1.  So, all of those refutations did nothing more than say, “I think it is wrong” without either offering a specific reason why it is wrong, or citing any references to conflicting research.  Do I need to dig into the sources of each excerpt to find the actual meat behind the refutation?  If so, why not lead with the meat?

      1. I think the actual take-away is not, “It is wrong”, but, “There’s no reason to think it’s right.”

  3. I’ve watched this about eight times and I’m stumped. I keep watching as he takes the pen from Seacrest and pockets it, and I’m trying to figure out when he slips into the other guy’s wallet. I’m going to say there are two pens, and that he puts the second pen with the newly retrieved torn hundred in the wallet at an earlier point shortly after he stole the bill back. There’s just no point where he gets close enough after stealing the pen to put anything on the other guy.

    Anybody who’s figured that part out, please post.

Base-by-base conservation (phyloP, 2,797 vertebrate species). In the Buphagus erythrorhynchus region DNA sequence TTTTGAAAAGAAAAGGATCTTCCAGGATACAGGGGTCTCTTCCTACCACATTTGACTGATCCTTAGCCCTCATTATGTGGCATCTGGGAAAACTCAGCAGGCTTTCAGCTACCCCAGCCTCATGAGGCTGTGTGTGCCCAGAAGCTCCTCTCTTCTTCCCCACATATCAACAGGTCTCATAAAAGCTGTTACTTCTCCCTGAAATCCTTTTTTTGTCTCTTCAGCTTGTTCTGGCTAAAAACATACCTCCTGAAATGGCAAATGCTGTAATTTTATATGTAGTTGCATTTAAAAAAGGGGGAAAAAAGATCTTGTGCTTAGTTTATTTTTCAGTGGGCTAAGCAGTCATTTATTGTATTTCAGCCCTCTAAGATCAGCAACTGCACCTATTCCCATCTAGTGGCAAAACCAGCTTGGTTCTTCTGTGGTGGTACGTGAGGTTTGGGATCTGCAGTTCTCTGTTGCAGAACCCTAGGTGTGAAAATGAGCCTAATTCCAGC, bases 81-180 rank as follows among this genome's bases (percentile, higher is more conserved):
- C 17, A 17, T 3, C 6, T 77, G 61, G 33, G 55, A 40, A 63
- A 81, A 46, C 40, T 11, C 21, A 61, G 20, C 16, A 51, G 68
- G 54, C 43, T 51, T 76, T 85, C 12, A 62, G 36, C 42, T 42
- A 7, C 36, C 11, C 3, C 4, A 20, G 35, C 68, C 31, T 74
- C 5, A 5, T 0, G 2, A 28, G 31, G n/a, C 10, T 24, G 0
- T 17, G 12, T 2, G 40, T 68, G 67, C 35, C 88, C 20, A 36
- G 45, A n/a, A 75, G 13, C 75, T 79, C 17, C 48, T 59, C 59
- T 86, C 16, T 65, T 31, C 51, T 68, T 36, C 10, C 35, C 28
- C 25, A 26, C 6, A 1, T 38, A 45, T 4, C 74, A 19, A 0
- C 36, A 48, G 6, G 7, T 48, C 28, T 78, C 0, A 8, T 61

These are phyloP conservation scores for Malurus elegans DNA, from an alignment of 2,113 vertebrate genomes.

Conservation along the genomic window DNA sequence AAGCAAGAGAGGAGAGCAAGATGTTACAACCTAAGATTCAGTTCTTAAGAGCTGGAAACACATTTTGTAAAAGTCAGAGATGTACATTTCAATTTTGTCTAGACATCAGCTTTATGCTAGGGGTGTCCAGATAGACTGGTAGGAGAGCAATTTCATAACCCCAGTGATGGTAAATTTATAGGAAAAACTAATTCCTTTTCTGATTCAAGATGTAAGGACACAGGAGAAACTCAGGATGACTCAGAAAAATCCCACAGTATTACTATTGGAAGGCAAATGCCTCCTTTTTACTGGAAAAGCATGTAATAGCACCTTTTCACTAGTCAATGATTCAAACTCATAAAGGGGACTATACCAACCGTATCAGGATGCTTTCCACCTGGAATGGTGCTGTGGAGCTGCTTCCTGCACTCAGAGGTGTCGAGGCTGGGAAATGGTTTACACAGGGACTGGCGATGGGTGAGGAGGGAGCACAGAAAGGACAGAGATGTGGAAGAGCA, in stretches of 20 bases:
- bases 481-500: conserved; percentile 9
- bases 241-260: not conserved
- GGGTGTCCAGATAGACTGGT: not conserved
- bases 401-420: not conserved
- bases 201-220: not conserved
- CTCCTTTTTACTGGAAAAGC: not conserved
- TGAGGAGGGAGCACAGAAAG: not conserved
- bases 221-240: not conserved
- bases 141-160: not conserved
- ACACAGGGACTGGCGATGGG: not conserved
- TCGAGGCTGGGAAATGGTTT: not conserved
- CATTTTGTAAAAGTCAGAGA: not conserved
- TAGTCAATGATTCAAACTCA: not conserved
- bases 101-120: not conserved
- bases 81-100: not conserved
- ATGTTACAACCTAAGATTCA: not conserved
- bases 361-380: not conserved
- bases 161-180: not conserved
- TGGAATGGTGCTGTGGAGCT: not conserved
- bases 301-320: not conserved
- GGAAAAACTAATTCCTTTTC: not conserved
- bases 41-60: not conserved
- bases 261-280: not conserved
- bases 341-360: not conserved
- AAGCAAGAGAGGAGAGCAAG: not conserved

1. i’ve hit a wall on that one too. I’m guessing it was in there all along too, and he just took the bill he previously gave the other guy and kept it in his pocket. 

    2. That part, I’m convinced, is “just” a magic trick. The pen was pulled from the wallet, so yeah: no reason a duplicate pen previously stuffed with a different hundred couldn’t have been put into the wallet before going in the first anchor’s pocket. Apollo was probably prepared to have the bill and the edge matched up against each other. He is the one who ripped the bill, so it could have been scored earlier to rip in a particular way; or, more likely, he could have substituted a previously ripped edge for the edge he ripped in front of everybody. Nobody ever actually examined the bill he stole back, so that one didn’t have to match the edge the second anchor put in his pocket. ( It definitely looks like there’s some palming action going on around 1:25. )